Genetic pathways of sporadic colon cancer:

It is well established that sporadic CRC is a genetic disease caused by sequential accumulation of mutations in multiple genes. Over the past three decades, molecular genetic studies have identified several crucial gene defects that underlie predisposition to sporadic CRC [5]. As shown in Figure 1, there are three major genetic mechanisms responsible for sporadic CRC, namely chromosomal instability (CIN); microsatellite instability (MSI) and the CpG island methylator phenotype (CIMP) pathways [7]. The majority of sporadic CRCs are due to events that result from aberrations in the CIN pathway [8].

CIN pathway:

The CIN pathway is an adenoma-carcinoma sequence model (Fig. 1A) which suggests that a stepwise pattern of mutational activation of oncogenes and inactivation of tumor suppressor genes result in CRC [9]. The genomic changes include activation of proto-oncogenes KRAS, c-Src, c-Myc and inactivation of at least three tumor suppressor genes, such as the loss of Adenomatous polyposis coli (APC) gene, tumor suppressor p53 (TP53) gene, and heterozygosity for the long arm of chromosome 18 (18q LOH) [10, 11].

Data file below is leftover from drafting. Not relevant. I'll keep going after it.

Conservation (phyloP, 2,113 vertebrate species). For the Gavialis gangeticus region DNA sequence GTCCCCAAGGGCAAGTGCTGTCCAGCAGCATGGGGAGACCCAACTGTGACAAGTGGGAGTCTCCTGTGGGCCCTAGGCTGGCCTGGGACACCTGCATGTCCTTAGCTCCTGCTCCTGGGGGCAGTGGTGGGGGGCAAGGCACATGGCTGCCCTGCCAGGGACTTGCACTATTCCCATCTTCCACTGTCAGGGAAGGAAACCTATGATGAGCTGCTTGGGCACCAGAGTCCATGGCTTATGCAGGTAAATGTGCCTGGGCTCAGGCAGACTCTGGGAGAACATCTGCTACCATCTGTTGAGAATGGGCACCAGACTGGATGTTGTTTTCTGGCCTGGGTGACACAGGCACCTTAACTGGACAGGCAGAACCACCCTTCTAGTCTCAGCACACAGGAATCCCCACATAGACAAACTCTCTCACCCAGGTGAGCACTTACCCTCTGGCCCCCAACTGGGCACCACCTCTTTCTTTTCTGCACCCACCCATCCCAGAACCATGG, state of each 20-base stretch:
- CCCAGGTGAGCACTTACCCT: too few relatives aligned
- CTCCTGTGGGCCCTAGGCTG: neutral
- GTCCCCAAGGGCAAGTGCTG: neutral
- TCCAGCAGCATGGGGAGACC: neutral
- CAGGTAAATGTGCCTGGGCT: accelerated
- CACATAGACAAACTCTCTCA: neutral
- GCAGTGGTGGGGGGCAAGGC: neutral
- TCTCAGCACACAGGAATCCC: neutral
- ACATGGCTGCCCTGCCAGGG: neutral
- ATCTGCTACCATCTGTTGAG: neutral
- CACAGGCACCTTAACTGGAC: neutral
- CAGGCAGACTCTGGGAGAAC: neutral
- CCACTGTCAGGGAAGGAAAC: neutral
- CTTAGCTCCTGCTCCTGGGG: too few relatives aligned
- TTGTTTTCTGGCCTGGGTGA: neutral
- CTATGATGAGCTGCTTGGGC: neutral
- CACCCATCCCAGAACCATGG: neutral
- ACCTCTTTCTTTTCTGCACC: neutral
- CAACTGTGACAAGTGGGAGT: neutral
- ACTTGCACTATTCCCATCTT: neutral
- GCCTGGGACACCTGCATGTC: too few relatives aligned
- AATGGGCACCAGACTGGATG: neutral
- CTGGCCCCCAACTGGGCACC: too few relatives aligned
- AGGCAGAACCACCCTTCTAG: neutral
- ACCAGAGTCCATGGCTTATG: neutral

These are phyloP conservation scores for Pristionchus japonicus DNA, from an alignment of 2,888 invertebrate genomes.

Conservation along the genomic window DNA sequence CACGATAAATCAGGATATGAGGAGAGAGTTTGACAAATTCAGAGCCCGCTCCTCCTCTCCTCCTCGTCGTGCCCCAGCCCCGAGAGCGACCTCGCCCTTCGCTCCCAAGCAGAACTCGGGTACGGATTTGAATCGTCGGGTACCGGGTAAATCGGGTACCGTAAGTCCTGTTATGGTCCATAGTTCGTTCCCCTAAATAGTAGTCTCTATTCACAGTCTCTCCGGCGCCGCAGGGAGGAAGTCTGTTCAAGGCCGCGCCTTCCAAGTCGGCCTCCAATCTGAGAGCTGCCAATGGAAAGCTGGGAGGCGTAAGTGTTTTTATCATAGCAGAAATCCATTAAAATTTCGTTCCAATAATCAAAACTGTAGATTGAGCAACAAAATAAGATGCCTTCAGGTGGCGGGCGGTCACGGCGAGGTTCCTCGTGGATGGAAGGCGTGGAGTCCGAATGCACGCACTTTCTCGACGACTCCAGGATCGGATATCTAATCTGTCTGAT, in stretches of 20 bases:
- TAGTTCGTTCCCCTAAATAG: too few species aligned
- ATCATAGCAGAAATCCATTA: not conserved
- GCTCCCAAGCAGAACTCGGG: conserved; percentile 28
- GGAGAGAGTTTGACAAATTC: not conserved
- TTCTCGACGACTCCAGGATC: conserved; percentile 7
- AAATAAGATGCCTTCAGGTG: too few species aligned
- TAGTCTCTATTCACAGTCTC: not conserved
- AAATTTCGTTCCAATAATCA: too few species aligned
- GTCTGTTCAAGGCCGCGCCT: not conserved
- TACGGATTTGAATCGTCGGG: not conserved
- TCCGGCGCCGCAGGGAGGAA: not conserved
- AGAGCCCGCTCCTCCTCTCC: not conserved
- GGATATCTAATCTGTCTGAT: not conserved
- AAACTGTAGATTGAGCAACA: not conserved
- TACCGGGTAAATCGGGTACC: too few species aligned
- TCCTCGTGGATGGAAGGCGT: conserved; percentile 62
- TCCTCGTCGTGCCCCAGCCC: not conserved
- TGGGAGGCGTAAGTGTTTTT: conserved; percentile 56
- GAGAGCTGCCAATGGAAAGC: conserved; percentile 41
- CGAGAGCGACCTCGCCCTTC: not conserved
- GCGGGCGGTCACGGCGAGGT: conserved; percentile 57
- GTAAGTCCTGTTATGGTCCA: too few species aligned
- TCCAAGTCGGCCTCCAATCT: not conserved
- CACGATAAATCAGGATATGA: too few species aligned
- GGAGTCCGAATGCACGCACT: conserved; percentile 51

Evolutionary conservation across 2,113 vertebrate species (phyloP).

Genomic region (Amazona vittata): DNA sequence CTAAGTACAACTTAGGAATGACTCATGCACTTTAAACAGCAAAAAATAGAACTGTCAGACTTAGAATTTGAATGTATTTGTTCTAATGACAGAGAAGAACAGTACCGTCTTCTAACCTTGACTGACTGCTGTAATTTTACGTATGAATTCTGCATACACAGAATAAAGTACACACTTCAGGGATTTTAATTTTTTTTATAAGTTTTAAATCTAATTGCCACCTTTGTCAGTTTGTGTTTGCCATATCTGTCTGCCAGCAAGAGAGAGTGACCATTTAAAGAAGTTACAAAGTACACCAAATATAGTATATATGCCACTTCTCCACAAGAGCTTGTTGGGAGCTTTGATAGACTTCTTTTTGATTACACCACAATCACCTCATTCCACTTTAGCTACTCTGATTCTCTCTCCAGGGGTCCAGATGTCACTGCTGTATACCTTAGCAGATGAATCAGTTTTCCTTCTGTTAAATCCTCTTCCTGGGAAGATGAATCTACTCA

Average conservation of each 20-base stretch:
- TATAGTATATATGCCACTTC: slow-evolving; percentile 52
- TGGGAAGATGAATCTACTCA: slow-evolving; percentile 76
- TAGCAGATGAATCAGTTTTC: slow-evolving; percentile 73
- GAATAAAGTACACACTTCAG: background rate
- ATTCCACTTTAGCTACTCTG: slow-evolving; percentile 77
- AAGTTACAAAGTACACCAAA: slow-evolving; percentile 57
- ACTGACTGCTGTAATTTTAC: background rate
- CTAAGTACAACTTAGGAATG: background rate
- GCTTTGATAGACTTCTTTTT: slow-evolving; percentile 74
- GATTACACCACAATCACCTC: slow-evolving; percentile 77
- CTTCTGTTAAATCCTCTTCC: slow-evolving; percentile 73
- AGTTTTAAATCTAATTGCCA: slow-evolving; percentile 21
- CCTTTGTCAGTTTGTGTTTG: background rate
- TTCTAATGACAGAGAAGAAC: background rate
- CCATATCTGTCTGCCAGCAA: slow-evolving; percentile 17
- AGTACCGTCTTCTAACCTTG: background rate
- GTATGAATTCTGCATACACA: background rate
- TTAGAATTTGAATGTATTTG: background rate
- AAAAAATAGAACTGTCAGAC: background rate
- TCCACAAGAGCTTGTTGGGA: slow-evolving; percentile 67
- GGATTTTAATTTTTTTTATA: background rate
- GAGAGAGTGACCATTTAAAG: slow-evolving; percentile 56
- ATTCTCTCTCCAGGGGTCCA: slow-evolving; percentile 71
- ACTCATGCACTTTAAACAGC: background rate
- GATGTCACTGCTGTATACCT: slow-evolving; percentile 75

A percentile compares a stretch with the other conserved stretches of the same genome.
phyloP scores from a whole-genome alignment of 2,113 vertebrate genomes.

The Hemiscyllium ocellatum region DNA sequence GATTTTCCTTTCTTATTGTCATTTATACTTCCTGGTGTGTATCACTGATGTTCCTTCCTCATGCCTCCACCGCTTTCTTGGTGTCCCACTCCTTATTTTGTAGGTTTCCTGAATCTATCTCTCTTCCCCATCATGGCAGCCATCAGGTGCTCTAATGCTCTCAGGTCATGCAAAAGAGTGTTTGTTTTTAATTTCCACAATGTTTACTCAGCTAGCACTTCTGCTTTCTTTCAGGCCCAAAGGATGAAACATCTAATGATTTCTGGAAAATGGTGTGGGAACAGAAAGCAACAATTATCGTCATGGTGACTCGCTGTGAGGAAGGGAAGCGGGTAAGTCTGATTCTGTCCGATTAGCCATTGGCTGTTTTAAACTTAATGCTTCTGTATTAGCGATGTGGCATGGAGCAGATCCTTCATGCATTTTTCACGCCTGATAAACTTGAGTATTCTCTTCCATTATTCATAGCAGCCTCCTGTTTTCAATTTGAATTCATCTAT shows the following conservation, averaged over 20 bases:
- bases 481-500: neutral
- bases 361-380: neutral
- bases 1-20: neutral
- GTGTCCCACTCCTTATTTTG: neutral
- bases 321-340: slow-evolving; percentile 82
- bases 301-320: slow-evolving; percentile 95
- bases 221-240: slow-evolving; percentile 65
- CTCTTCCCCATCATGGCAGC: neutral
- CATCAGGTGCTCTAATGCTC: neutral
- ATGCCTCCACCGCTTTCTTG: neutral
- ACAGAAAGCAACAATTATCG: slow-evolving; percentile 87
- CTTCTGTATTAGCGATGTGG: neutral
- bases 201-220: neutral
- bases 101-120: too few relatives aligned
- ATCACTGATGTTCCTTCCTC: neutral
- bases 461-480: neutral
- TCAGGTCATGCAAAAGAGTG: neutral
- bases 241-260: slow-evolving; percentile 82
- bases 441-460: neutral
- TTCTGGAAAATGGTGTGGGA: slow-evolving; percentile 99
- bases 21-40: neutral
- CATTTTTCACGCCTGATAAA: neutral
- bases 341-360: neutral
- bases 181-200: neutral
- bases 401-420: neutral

Among the earliest events in sporadic CRC progression pathway is the loss of the APC gene. Genetic disruption of the APC gene or its inactivation by hypermethylation of the APC promoter leads to Wnt/β-catenin signaling activation. This process is hypothesized to be the key event for adenoma initiation [12, 13]. Mutant APC protein increases stabilization of β-catenin and leads to its accumulation in the cytoplasm and its eventual translocation into the nucleus to act as a co-activator of the T-cell factor/lymphoid enhancer factor family (TCF/LEF) transcription factors. This process in turn will activate a repertoire of genes that are involved in cell proliferation and growth [14]. The importance of Wnt/β-catenin signaling in the genesis of CRC is further reflected in many CRCs (50%) with intact APC genes but high frequency of activating mutations in β-catenin that harbors functionally significant phosphorylation sites [15].